There are no special criteria for playing football. Pretty much anyone can do it, and the list of players for Canada 2007 is an excellent example of this diversity peculiar to the planet's number one sport. Tall or short, heavy or light, home bird or continent-hopper: everyone has their place. Read on as FIFA.com places the players taking part in the U-20 World Cup Canada 2007 under the microscope.
Zambia arrive with a team with an average height of less than 1.57 metres. Standing just 1.50m in his socks, midfielder Sebastian Mwansa is the most extreme example of the side's vertically challenged composition. Nigerian defender Robert Egbeta, in contrast, is the tournament giant at exactly 2.00 metres, but it is the Czechs who are the tallest overall, with an average height of 1.83m.
Logically enough, the Zambians also take the record for the lowest overall weight. The young Chipolopolos weigh in at an average of 60 kilos, the most lightweight being defender Richard Chibwe at 53kg. Let us hope he manages to steer clear of the New Zealand keeper Rhyss Keane who, at 95kg, is almost twice his weight...On average though, the Poles are the heaviest at 76 kilos.
Even teenagers can sometimes lay claim to veteran status. The American captain Freddy Adu knows the FIFA U-20 World Cup like the back of his hand, having taken part twice before, as has Canadian skipper David Edgar. Still only 17, Adu, the US prodigy of Ghanaian extraction could yet set an historic record by appearing in a fourth tournament in two years time. But in terms of matches played, Adu is still far behind the Uruguayan Cesar Pellegrin (14 appearances in two tournaments - 1997 and 1999), with "only" eight games under his belt thus far.
Wise old Freddy
Despite having been just 13 in 2003, Adu could perhaps offer a few tips to the "tournament baby", Gambia's Abdourahman Dampha, born on 27 December 1991 and therefore not yet 16 years of age, or to the equally youthful Panamanian Luis Mejia (16/03/91), North Korean Ri Yong Chol (24/02/91) and Gambian Paul Jatta (21/02/91).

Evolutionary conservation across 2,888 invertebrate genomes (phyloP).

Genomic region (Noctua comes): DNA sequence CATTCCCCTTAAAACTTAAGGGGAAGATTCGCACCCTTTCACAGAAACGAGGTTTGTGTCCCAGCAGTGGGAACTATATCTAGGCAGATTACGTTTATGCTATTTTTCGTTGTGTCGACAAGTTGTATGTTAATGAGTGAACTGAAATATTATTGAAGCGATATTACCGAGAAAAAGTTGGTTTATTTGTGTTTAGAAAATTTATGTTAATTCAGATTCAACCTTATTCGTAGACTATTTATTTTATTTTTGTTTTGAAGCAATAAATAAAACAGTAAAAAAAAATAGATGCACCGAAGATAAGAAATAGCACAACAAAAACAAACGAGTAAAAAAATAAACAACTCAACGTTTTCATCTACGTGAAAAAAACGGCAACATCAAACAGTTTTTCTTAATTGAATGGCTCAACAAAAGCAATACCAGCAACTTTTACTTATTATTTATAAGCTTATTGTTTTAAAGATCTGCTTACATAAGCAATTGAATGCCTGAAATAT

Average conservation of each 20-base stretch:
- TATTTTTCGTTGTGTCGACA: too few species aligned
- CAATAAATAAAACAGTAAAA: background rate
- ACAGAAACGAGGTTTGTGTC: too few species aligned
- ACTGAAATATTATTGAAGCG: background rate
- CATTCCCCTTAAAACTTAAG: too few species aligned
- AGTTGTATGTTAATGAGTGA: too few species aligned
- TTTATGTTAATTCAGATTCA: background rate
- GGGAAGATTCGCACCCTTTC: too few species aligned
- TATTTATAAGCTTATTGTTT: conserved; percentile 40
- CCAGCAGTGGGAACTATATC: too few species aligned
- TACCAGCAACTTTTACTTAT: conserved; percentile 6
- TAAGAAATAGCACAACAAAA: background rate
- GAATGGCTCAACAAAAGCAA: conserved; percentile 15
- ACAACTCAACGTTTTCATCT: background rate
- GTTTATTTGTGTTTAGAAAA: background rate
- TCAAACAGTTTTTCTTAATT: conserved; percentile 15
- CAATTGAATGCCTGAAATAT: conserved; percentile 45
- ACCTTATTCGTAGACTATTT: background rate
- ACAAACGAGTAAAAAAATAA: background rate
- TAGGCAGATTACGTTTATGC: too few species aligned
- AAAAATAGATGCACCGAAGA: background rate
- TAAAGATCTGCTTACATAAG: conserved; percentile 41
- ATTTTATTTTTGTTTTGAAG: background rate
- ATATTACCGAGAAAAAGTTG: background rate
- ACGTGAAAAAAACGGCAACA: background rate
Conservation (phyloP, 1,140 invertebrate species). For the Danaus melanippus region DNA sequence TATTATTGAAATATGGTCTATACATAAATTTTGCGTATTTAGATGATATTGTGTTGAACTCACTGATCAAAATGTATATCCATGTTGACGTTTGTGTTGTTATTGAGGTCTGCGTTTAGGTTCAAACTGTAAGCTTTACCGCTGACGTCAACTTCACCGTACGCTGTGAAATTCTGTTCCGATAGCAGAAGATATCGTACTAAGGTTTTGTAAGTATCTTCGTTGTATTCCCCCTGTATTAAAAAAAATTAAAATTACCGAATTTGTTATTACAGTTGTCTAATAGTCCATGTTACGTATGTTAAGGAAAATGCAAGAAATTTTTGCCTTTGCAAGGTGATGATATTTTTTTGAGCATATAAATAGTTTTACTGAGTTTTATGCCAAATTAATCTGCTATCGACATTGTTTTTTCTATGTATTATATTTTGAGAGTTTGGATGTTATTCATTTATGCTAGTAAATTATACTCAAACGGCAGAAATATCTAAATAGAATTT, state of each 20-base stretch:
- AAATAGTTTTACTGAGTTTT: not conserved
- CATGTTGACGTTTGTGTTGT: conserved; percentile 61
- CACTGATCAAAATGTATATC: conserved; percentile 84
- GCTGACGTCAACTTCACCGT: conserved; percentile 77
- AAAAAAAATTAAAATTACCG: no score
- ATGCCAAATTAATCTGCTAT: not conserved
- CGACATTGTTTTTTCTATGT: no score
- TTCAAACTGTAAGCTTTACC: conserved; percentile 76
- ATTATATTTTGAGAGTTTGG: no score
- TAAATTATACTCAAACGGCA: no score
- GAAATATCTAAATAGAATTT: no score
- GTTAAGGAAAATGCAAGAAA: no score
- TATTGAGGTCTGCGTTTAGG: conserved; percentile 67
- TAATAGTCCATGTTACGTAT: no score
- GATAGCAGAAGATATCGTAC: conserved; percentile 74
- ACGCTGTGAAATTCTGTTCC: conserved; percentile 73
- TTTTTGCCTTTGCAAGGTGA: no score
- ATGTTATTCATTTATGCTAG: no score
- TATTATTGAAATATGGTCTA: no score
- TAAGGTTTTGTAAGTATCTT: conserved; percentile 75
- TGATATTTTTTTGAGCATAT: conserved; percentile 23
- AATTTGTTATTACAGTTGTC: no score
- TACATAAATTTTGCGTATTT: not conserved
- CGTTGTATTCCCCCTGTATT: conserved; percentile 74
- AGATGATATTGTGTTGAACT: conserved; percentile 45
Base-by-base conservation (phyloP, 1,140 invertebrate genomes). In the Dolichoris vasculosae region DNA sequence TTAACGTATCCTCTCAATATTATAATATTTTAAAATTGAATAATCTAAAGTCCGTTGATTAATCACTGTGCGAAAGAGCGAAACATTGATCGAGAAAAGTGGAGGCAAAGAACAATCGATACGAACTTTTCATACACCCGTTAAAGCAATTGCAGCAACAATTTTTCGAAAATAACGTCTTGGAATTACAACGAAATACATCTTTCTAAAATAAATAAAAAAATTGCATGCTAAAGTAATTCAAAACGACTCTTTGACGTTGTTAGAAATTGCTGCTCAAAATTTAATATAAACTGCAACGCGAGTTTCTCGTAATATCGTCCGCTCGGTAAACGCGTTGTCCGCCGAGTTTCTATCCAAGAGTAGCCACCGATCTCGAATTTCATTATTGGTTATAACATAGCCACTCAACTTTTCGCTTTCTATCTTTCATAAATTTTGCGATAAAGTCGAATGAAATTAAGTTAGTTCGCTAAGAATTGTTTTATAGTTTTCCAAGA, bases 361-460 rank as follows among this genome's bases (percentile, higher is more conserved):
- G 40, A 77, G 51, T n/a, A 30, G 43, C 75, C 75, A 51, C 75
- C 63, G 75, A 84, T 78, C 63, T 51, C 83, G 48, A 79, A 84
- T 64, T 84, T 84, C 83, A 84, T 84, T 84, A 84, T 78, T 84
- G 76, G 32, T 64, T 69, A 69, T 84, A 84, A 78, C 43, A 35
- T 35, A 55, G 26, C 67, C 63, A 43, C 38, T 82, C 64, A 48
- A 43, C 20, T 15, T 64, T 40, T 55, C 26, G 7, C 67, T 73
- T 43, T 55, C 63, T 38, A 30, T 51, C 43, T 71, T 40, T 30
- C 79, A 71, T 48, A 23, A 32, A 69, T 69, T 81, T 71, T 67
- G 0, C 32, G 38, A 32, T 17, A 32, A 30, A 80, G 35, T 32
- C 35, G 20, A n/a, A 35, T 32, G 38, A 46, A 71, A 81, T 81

Where clubs are concerned, the variety is equally striking. The 502 players involved ply their trade in 36 different leagues, while two are currently clubless. ACNF of Congo top the list of contributors, with 14 players (all Congolese) taking part in the tournament. Next come the great Real Madrid with eight representatives, breaking down as six Spaniards, one Brazilian (Marcelo) and a Pole (Krzysztof Krol). Some of the players will already be "old foes" from the national leagues, as 31 are based in Spain, 25 in the United States and 23 in Japan.
The Jordanians, Panamanians, Japanese, North Koreans and Zambians are clearly yet to be bitten by the travel bug, as all their squad members are based at home. The Canadians, in contrast, display much greater wanderlust, with only five of their squad of 21 earning their crust in their domestic leagues. Next come the Poles, who have just 13 home-based players, followed by New Zealand with 15.
Finally, even some countries that failed to qualify will benefit from representation of sorts, courtesy of the fifteen players from the English league, seven from Germany, six from France and five from Italy. For these four football forces absent from the big occasion, this will serve as scant consolation. But one thing is for sure: from whichever angle you scrutinise the squad lists , discerning a favourite for the trophy is a real tall order.